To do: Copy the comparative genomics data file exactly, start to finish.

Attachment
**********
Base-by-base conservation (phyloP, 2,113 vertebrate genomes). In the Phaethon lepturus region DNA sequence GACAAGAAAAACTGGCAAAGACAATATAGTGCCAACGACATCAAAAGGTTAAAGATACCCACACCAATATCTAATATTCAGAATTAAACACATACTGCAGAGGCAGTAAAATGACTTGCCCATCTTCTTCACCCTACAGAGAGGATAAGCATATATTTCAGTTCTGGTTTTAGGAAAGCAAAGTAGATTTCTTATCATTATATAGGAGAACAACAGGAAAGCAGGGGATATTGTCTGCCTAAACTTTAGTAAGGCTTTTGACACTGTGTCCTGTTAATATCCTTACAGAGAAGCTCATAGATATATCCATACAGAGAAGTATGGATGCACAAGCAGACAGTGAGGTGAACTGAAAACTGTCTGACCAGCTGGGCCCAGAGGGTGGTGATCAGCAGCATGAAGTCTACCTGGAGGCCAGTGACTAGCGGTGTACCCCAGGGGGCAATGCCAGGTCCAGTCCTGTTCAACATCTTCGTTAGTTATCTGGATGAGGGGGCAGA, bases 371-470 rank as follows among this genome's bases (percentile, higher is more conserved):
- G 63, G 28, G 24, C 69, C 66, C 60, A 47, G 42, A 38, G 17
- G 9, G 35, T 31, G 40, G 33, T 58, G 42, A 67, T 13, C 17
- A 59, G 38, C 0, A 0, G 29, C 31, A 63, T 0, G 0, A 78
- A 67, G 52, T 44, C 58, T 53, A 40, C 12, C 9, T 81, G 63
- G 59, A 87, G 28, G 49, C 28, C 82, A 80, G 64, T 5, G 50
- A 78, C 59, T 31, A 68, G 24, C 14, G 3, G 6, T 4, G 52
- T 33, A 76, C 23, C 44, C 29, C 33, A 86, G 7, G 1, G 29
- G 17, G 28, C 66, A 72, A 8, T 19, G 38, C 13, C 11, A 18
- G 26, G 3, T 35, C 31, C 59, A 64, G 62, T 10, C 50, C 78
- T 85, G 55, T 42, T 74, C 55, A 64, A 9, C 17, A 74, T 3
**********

Base-by-base conservation (phyloP, 2,113 vertebrate genomes). In the Phaethon lepturus region DNA sequence GACAAGAAAAACTGGCAAAGACAATATAGTGCCAACGACATCAAAAGGTTAAAGATACCCACACCAATATCTAATATTCAGAATTAAACACATACTGCAGAGGCAGTAAAATGACTTGCCCATCTTCTTCACCCTACAGAGAGGATAAGCATATATTTCAGTTCTGGTTTTAGGAAAGCAAAGTAGATTTCTTATCATTATATAGGAGAACAACAGGAAAGCAGGGGATATTGTCTGCCTAAACTTTAGTAAGGCTTTTGACACTGTGTCCTGTTAATATCCTTACAGAGAAGCTCATAGATATATCCATACAGAGAAGTATGGATGCACAAGCAGACAGTGAGGTGAACTGAAAACTGTCTGACCAGCTGGGCCCAGAGGGTGGTGATCAGCAGCATGAAGTCTACCTGGAGGCCAGTGACTAGCGGTGTACCCCAGGGGGCAATGCCAGGTCCAGTCCTGTTCAACATCTTCGTTAGTTATCTGGATGAGGGGGCAGA, bases 371-470 rank as follows among this genome's bases (percentile, higher is more conserved):
- G 63, G 28, G 24, C 69, C 66, C 60, A 47, G 42, A 38, G 17
- G 9, G 35, T 31, G 40, G 33, T 58, G 42, A 67, T 13, C 17
- A 59, G 38, C 0, A 0, G 29, C 31, A 63, T 0, G 0, A 78
- A 67, G 52, T 44, C 58, T 53, A 40, C 12, C 9, T 81, G 63
- G 59, A 87, G 28, G 49, C 28, C 82, A 80, G 64, T 5, G 50
- A 78, C 59, T 31, A 68, G 24, C 14, G 3, G 6, T 4, G 52
- T 33, A 76, C 23, C 44, C 29, C 33, A 86, G 7, G 1, G 29
- G 17, G 28, C 66, A 72, A 8, T 19, G 38, C 13, C 11, A 18
- G 26, G 3, T 35, C 31, C 59, A 64, G 62, T 10, C 50, C 78
- T 85, G 55, T 42, T 74, C 55, A 64, A 9, C 17, A 74, T 3